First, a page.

I reduced my monthly portfolio contributions down to £500-1000, as the priority now is to raise as much cash as possible to use as a house deposit. Given the higher rates environment, the less we have to borrow the better, but obviously without stopping buying equities every month now that they are cheaper and can benefit the most from DCA.
That’s how the value of my portfolio is evolving:
It’s sad to see one’s own portfolio dropping in value so rapidly, but well that is part of the game, we just need to keep playing it! It’s worth mentioning though that most of the loss is due to the Pound being weak, so I can only hope that it will eventually recover, and hopefully after I have sold my flat and converted all my Euros to Pounds! Of course! ;-p.
Monthly Income and Expenses
This quarter, savings amounted to £7,685 (8,661 EUR).
This is the outlook of my income and expenses in 2022 so far:
This quarter, I saw my average savings rate for this year increase from 40.6% to 44.6%. This is still below my 50% target. In September, I had a big one-off expense of €2,200 as I needed to pay the notary to sort out all the inheritance paperwork. I am also carrying slightly over £1,000 on my credit card which I have been using to pay for fuel, new front tyres and to repair car faults. This will need to be repaid at some point, but given the higher interest rates these days, I will try to delay the repayment as much as possible without affecting my credit score too much.
As I like to do on a quarterly basis, this is a breakdown of all my current and past investments:
Please note, links containing a star (*) are either affiliate or referral links. P2P lending is a risky business, so you could end up losing all your invested money if you choose to join any of these platforms.
** 20 % discounted to estimate future withdrawal tax payments
The worst-performing assets this quarter were my Crypto Fund, Dividend Portfolio, and S&S ISA accounts. When I look a little bit more into detail, I see that global equities are in fact in the green zone, whereas global bonds are deep in the red. I didn’t think that a global bond would be so volatile during a market downturn, but it seems investors prefer to buy US treasury bonds and dump all the others in a rising interest environment. I didn’t see that one coming, and my equities/bond split strategy has been a bit of a disaster as the non-correlation has not been kept. It would have been completely different If I stuck to my original strategy of investing in US treasury bonds only, but being European I also wanted to contribute to other countries, hence why I ended up buying global bonds. Anyway, interest rates won’t raise forever, and as soon as the US lower rates, the global fund price will rise, although I will also expect equities to raise, which means it was pointless to hold bonds in the first place. I will need to reassess my investing strategy and perhaps dump all bonds altogether.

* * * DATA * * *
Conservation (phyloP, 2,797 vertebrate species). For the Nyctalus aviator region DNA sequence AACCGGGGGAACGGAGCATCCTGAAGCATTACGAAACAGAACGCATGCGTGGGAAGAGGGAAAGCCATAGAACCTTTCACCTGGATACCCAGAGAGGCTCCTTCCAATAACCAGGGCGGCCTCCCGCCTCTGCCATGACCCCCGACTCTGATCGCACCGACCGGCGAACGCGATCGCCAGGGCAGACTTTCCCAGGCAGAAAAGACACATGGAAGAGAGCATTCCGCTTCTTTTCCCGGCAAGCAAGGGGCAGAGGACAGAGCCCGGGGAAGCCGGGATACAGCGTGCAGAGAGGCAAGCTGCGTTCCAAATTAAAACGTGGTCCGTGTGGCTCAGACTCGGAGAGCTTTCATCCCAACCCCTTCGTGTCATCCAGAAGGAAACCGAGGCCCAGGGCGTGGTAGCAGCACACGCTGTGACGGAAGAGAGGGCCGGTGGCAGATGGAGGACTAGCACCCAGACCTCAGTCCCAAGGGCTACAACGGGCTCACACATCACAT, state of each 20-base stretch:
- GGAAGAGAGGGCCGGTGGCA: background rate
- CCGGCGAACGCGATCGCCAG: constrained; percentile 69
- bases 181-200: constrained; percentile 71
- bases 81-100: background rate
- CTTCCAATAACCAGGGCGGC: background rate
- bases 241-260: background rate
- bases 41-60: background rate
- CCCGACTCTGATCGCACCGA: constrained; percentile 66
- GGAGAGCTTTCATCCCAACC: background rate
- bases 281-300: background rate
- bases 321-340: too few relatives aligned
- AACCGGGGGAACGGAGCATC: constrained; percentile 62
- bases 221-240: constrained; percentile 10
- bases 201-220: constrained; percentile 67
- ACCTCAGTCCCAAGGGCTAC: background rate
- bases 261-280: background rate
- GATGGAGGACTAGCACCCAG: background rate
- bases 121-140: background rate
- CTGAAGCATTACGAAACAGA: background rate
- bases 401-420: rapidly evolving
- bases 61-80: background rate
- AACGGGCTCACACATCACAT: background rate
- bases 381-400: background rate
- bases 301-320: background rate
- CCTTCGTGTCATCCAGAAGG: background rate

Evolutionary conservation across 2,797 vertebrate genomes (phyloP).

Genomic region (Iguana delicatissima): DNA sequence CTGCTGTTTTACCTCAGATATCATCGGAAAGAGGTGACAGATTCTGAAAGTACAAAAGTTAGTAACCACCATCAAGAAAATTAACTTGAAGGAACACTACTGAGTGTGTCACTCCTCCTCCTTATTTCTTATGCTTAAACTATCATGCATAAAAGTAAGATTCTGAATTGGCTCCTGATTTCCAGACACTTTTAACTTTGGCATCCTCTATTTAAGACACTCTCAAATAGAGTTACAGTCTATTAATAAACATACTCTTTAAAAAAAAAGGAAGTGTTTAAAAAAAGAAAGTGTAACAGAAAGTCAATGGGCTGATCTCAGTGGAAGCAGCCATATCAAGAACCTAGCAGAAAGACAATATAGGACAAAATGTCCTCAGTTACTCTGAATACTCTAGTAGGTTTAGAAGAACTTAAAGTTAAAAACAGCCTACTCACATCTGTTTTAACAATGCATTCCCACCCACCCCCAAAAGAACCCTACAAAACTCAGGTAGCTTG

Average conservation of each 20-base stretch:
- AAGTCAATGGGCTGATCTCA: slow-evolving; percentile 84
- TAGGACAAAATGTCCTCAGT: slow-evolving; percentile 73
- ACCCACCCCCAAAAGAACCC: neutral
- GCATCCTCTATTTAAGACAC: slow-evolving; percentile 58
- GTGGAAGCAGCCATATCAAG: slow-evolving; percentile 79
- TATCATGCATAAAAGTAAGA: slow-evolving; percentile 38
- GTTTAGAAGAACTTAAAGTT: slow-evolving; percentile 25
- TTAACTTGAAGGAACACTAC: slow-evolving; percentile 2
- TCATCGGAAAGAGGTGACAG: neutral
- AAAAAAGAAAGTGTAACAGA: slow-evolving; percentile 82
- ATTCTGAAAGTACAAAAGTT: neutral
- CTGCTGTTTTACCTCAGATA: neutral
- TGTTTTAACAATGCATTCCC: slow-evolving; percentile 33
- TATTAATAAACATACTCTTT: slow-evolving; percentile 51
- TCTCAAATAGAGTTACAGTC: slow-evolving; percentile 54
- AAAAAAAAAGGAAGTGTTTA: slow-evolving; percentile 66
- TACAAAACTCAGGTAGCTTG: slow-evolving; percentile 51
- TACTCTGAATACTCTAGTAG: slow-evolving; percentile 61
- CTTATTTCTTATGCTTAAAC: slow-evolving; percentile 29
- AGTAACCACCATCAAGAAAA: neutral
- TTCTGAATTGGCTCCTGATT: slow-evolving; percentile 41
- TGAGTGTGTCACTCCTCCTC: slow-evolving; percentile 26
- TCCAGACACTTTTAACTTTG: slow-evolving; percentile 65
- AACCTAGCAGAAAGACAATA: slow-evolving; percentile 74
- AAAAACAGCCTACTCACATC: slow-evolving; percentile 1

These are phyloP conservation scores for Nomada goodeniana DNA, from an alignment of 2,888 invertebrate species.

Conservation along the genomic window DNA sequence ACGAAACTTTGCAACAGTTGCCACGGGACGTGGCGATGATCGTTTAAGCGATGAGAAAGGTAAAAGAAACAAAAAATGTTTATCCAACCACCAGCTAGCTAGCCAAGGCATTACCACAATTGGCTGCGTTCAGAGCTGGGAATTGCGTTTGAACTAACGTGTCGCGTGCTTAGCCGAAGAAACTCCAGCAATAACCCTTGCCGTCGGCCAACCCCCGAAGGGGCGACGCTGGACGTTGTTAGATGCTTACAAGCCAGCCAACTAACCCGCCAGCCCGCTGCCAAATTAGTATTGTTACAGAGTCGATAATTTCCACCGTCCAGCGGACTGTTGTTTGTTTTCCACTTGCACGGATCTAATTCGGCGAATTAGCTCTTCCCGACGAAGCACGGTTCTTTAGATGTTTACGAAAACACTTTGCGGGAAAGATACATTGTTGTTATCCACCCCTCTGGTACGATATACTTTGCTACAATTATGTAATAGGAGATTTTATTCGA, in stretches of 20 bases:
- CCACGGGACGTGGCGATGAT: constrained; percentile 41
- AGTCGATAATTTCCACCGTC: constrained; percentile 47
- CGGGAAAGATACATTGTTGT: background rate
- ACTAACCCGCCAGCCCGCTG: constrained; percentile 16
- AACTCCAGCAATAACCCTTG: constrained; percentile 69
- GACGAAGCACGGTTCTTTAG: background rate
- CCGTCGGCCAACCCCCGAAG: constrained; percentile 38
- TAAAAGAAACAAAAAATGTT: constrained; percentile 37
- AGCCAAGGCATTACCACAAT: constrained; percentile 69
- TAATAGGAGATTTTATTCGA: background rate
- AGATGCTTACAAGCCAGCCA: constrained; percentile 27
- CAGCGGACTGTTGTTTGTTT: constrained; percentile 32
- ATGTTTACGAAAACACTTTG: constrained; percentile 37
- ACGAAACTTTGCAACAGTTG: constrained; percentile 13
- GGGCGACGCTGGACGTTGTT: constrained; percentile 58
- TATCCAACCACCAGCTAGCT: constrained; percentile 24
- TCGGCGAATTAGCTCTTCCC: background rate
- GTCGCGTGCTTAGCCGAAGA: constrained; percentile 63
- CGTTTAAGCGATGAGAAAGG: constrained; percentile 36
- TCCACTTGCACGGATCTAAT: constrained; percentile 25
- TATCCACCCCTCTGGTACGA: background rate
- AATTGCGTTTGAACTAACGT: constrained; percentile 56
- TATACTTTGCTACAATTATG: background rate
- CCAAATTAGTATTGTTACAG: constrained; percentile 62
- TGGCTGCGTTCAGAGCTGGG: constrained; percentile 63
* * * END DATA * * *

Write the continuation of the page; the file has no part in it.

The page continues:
I am tracking my index funds in a separate spreadsheet that I share in this page, if you feel curios, go and have a look!
No major changes in the P2P side of things, it’s all going well on Estateguru and Reinvest24. I have a few project extensions on Reinvest, but we receive regular updates and no major issues have been raised despite the loan extension. The Crowdestate existing progress still continues to go well, although I have two loans that have defaulted, properties will go into auction soon to try to recover money for investors, that annoyingly may take a while. Housers didn’t pay much, and I experienced losses on my Crowdestor account this quarter. On Property Partner, I am just waiting for PP management to sell the last property I’ve got in my portfolio.
In case you’d be interested in joining Estateguru or Reinvest24, you are welcome to use my links below. Also, check out this comparison between the two.
Now I get to look into my dividend portfolio which has generated €181.7 of passive income this quarter (€148.81 last quarter).
I added a new stock to my DP, BlackRock (BLK) which is the global leader of mutual funds and assets under management. BlackRock had been on my watchlist for a long time, the recent market drop has made it more attractive, and decided to press the trigger at $593. The stock has been further down since then, but I plan to DCA while it stays at these good prices. My current gross yield on cost is 3.29%, which is more than acceptable at payout ratios around the 60s, a high dividend growth rate of 12.3% in the last 10 years, and a AA- credit rating. I consider BlackRock to be within the high quality profile of stocks.
I also bought some more Microsoft shares, and Home Depot and reinvested dividends in the same stocks except for AT&T and 3M.
This is how my dividend portfolio allocation is looking now:
I received dividend payments from these beauties:
|Legal & General
|Johnson & Johnson
|Leggett & Platt
|Monthly Income –>
Here’s an update on my year-over-year dividend comparison:
That’s the end of my life/financial quarterly report, next one will be in January 2023.